House Speaker Paul Ryan may think otherwise, but it’s likely the tax bill that he helped drive through Congress last month has ruled out any serious effort to address the growing costs of federal entitlement programs for the elderly.
That’s a problem, and not just for Republicans like Ryan looking to shrink the federal government. It’s an issue for Democrats, too: They want to preserve crucial investments in younger generations, but to do so they’ll eventually—and begrudgingly—need to impose some limits on the rising spending for seniors.
The clear message of recent political history is that the only way to implement such constraints is for both parties to link arms behind them. Yet the Republican tax cut, by enlarging the federal deficit by up to $2 trillion on a party-line vote, has made such a bipartisan agreement almost impossible to construct.
“The tax bill has made it more difficult both on the substantive and political side,” said Robert Bixby, the longtime executive director of the Concord Coalition, a nonpartisan group focused on deficit reduction. “In taking a one-sided approach, the Republicans were able to get what they wanted in terms of a tax cut, but they made it much more difficult to get any entitlement reform.”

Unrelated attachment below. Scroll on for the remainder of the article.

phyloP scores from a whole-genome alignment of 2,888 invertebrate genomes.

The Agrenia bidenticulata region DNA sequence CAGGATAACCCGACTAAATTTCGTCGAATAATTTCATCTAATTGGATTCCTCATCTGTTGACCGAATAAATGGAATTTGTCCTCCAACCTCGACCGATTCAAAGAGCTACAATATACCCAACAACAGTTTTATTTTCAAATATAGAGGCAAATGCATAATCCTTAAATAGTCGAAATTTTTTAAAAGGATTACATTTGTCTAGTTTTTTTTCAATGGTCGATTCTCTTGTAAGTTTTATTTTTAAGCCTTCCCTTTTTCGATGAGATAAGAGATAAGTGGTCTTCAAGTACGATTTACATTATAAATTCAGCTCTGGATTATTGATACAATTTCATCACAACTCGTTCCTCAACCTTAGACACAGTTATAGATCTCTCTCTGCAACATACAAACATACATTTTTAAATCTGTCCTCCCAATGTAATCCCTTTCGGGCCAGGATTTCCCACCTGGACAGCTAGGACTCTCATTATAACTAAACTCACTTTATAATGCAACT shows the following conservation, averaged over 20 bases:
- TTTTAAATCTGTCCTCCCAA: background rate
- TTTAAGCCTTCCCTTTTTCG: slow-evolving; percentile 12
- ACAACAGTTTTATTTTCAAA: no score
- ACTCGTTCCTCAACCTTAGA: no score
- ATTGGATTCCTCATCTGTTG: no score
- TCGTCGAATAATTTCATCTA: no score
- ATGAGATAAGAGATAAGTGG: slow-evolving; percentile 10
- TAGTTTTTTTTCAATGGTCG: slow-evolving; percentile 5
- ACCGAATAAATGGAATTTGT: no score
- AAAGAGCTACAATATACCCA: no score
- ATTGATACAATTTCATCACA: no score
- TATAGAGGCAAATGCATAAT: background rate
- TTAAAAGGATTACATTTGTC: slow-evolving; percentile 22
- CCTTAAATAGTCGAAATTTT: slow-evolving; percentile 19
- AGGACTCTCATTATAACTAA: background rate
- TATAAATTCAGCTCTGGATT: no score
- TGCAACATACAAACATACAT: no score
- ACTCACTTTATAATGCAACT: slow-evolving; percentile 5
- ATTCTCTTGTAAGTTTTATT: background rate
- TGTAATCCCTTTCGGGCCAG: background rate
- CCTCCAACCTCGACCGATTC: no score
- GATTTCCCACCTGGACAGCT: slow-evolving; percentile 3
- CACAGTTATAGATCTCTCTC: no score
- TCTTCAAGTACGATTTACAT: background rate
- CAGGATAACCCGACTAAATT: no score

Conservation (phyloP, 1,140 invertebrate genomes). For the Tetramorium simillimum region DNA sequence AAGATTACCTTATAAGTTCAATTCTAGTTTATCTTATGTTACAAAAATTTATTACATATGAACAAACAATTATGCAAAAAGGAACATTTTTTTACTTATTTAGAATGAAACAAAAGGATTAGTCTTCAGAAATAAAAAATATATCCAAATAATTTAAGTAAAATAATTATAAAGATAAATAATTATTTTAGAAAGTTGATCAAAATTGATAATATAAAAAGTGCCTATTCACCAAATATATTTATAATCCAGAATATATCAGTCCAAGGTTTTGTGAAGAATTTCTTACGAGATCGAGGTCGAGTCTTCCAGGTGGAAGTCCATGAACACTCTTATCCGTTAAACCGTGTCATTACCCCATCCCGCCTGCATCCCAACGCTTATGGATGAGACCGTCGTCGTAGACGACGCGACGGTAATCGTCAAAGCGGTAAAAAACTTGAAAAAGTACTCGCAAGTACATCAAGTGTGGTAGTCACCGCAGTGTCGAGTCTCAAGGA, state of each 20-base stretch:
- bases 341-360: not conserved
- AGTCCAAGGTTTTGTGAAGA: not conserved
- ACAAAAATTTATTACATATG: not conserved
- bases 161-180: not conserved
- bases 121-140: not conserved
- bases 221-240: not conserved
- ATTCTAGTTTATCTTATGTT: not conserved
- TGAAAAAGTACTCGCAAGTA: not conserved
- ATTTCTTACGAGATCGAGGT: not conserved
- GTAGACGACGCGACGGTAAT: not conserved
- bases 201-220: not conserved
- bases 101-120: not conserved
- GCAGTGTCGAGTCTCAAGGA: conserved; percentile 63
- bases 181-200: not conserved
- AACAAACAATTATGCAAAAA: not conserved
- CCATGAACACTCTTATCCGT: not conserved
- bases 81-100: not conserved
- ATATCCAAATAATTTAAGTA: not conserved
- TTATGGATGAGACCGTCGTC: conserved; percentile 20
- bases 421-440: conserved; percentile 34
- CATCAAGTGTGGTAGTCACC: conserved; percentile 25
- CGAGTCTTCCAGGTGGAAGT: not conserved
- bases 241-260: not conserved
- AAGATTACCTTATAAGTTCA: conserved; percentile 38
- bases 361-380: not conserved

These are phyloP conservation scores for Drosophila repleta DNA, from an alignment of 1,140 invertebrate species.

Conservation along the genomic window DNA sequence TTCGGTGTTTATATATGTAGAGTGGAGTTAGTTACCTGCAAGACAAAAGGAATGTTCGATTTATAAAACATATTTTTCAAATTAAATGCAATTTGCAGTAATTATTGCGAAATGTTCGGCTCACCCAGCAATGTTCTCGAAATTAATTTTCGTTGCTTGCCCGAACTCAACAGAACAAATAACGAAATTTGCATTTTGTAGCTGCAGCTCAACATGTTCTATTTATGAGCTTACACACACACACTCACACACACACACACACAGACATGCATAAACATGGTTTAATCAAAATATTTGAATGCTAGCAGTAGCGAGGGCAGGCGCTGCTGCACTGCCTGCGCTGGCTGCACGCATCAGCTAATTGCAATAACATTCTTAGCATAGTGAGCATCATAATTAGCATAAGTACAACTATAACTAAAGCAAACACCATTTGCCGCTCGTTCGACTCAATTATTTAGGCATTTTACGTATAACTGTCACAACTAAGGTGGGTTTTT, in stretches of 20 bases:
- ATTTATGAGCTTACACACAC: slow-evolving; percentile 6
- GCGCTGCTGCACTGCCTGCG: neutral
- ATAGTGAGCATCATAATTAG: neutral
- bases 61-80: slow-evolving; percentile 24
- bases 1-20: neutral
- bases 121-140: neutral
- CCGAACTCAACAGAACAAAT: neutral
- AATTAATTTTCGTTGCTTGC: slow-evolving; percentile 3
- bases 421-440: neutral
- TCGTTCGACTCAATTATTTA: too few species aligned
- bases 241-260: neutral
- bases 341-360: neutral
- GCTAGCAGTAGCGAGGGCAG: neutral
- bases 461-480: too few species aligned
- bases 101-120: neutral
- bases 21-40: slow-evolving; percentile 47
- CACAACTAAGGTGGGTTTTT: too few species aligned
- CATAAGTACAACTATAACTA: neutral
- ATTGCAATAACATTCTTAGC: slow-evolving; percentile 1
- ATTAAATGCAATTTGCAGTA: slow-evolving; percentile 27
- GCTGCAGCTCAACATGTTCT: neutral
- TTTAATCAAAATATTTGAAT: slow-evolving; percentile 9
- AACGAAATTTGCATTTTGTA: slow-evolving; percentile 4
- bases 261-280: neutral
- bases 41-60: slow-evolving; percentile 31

The most immediate loser in that equation is Ryan. Retrenching federal entitlements has been his north star since he arrived in Congress in 1999. Throughout Ryan’s career, the policy idea most often associated with him is converting Medicare into a “premium support” or voucher system. Under that approach, the federal government would no longer pay directly for seniors’ health care, as it does now, and instead would provide them a fixed sum of money to purchase private insurance. (While premium support would still allow seniors to buy into the existing Medicare system itself, most analysts believe it would quickly grow unaffordable because only those with the greatest health needs would do so.)
The “Better Way” policy blueprint House Republicans issued under Ryan’s direction in 2016 endorsed premium support. But the speaker has not pushed it to a vote. In interviews last month, Ryan signaled his determination to force a 2018 debate on restructuring Medicare and other big safety-net programs. “We [must] spend more time on the health-care entitlements, because that’s really where the problem lies,” Ryan insisted.
Ryan is right that federal spending for the elderly is on an unsustainable trajectory, mostly because American society is steadily aging. Through 2050, the Social Security trustees estimate that the number of seniors will rise from 48 million to 86 million. The Congressional Budget Office projects that, as a result, by 2047 Social Security and the major federal health-care programs, principally Medicare and Medicaid, will consume two-thirds of all federal spending (except for interest on the national debt). That’s up from 54 percent now.